17th September 2014
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How GPs can improve diabetes outcomes and reduce costs

Evidence from a recent survey of people with diabetes, suggests patient outcomes will improve if GPs provide healthcare information in video clips rather than paper pamphlets.
Traditional patient information is failing
“An indication that the current paper and web-based diabetes information is failing to improve patient outcomes is the fact that the incidence rates of diabetes in the UK are escalating. Currently, a plethora of diabetes information is provided either in paper pamphlets or as digitalized text on websites, but patients want healthcare information in video clips, and greater connectivity with their health providers,” says Dr Seth Rankin, managing partner, Wandsworth Medical Centre, who conducted the survey.  
Despite the NHS spending £10 billion each year on diabetes care, between 2006 and 2011 the number of people diagnosed with diabetes in England increased by 25%: from 1.9 million to 2.5 million. Today, 3.8 million people have diabetes, and this number is expected to increase to 6.2 million by 2035. In 2013 there were 163,000 new diagnoses of diabetes in the UK, the biggest annual increase since 2008, and the five-year recurrence rates of diabetic foot ulcers are as high as 70%. The population increase over the past decade only explains some of these increases. 
Improving outcomes
Organizations treat the distribution of diabetes information as ends in themselves, and report the quantity of information distributed, but not the impact it has on outcomes.
By simply asking patients with diabetes how, when and where they would like to receive information to help them manage their condition provides an important missing “social” link between health professionals and patients, and can help to improve outcomes.
Patients’ views neither sought nor acted upon
“When we ask patients living with diabetes,” says Rankin, “we get a clear picture of what patients want. The fact that patients’ opinions are rarely sought, and even more rarely acted upon, might help to explain why the incidence rates of diabetes are escalating. There’s no shortage of resources and technical competences in the UK to treat and manage diabetes. However, communications between doctors and their patients living with diabetes throughout their therapeutic journeys are weak. This inhibits patient education, slows self management and quickens the onset of complications,” says Rankin.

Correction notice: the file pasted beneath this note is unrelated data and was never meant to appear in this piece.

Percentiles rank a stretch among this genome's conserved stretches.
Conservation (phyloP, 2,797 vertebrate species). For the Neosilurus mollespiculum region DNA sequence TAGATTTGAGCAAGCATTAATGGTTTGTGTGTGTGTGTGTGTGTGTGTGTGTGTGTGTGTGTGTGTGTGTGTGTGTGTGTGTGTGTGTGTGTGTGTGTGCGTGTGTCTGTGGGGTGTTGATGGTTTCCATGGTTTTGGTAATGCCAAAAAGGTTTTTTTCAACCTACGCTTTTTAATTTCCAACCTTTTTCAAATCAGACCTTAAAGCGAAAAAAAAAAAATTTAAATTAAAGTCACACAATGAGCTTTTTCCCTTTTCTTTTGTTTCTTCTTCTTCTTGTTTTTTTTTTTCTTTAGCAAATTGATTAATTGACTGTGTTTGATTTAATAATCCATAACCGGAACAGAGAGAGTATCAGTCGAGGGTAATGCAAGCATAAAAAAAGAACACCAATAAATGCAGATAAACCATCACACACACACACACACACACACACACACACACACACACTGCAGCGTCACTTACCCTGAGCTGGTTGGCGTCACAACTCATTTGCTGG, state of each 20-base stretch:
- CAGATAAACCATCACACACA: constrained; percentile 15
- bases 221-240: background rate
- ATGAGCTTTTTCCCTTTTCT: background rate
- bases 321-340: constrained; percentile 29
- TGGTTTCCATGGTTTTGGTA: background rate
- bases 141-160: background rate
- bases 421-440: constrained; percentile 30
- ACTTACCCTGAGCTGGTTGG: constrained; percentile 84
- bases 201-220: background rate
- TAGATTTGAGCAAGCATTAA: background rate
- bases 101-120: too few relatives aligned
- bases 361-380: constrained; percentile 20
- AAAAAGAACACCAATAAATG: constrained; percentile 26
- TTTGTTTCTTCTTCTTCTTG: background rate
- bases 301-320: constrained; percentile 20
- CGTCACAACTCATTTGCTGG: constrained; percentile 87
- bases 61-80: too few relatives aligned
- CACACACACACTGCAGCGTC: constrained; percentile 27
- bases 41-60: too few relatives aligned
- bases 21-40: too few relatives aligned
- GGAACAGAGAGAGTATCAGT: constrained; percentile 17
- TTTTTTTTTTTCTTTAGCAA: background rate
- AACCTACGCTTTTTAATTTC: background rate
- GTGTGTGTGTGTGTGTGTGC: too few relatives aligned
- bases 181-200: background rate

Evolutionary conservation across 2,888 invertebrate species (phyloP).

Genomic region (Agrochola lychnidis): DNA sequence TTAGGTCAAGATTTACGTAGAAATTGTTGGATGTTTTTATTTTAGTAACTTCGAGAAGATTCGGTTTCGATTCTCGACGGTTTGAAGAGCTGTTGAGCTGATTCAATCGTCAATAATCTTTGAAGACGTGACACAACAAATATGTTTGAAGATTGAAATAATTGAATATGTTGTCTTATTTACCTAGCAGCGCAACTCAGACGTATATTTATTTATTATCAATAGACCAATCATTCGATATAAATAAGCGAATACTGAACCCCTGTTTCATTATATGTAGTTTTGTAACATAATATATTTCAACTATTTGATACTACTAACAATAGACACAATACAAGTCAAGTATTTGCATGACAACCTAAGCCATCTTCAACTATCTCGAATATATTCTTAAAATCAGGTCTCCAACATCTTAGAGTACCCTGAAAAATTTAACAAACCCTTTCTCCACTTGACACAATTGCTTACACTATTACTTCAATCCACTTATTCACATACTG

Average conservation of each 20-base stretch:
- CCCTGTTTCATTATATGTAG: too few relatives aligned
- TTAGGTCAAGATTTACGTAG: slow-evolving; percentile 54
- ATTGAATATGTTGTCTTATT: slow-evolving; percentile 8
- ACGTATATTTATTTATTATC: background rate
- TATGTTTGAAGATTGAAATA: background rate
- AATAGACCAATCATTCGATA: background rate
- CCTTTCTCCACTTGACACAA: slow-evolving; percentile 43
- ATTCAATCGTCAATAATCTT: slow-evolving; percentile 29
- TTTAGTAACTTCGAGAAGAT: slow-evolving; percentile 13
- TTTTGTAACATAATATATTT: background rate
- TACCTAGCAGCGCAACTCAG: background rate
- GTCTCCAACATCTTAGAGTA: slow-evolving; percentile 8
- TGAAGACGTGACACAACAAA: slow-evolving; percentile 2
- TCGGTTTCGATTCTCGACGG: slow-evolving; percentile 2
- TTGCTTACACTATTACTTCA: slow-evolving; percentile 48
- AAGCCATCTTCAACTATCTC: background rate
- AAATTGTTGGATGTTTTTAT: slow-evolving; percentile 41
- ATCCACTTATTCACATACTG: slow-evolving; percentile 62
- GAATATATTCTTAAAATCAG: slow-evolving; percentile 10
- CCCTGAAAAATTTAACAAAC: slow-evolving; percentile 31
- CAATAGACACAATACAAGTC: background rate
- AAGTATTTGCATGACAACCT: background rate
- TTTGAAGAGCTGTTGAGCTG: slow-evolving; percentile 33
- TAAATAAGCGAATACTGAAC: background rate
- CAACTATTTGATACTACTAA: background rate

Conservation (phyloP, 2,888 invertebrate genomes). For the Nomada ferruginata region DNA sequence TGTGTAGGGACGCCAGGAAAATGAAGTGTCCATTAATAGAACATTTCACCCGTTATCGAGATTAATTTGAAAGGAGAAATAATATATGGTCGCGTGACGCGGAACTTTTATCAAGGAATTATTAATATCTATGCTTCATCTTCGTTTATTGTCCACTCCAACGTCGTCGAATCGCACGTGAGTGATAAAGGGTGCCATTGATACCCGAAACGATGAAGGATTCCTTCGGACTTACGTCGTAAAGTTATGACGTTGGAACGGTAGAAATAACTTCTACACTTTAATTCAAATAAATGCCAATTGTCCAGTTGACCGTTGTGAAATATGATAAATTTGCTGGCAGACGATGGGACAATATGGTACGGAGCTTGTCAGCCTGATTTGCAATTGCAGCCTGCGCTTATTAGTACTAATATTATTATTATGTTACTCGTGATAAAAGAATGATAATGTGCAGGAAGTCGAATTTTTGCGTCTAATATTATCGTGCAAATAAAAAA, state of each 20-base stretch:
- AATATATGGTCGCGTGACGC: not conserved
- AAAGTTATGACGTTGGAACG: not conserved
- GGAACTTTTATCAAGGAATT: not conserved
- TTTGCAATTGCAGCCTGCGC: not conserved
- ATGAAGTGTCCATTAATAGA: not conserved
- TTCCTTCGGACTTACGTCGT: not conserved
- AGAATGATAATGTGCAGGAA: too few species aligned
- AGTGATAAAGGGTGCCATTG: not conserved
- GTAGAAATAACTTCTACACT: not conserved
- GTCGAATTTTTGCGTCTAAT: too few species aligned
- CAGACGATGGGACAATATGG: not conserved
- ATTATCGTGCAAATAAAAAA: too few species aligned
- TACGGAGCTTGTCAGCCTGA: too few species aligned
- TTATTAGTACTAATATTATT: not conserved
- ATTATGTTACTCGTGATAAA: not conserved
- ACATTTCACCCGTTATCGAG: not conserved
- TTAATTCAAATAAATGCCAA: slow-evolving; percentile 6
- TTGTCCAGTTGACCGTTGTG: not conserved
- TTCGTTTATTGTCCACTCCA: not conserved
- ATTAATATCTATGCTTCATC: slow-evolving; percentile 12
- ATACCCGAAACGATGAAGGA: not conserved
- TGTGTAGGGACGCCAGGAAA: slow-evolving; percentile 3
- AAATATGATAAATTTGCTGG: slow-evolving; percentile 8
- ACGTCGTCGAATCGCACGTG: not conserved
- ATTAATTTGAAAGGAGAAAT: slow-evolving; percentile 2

Patient survey 
In 2014, 140 people living with diabetes from two London primary care practices participated in a six-week project to improve doctor-patient communications. Patients received regular video clips via email from their health professionals and fellow patients to help them improve the management of their condition. At the end of the project patients’ opinions were sought in an email survey, which yielded 51 responses: a response rate of 36%.
  • 65% found video information about diabetes helpful
  • 72% prefer diabetes information from GPs via email
  • 70% want access to healthcare information anytime, anywhere and anyhow 
  • 52% prefer healthcare information in video format to paper pamphlets
  • 68% want more information about their condition
  • 14% visit Diabetes UK’s website
  • 53% regularly search the Internet for information about diabetes care
  • Only 19% can distinguish between good and bogus Internet healthcare information
“Providing diabetes information in short video clips featuring local health professionals, which can be easily browsed by patients, creates greater connectivity between doctors and patients.
Unlike health professionals and paper pamphlets, video clips never wear out, and are available 24-7, 365 days a year. Further, any number of people can access them at the same time, from anywhere, on any device.
Our survey suggests that videos clips are effective in increasing patients’ knowledge of diabetes, and propelling them towards self-management. Video clips could be used for all manner of patient information on all manner of conditions,” says Rankin.
Seth Rankin
Primary care doctor, managing a large London and a Clinical Commissioner, NHS England
How can you improve doctor-patient communications?
How important are online communications in primary care?
Devi Shetty
World renowned cardiac surgeon, founder and chairman, Narayana Health, India
How big a challenge is doctors' reluctance to embrace modern communication technologies?  
Whitfield Growdon
Gynecologic oncologists, Harvard University Medical School and the Massachusetts General Hospital  
Why is online communication important?
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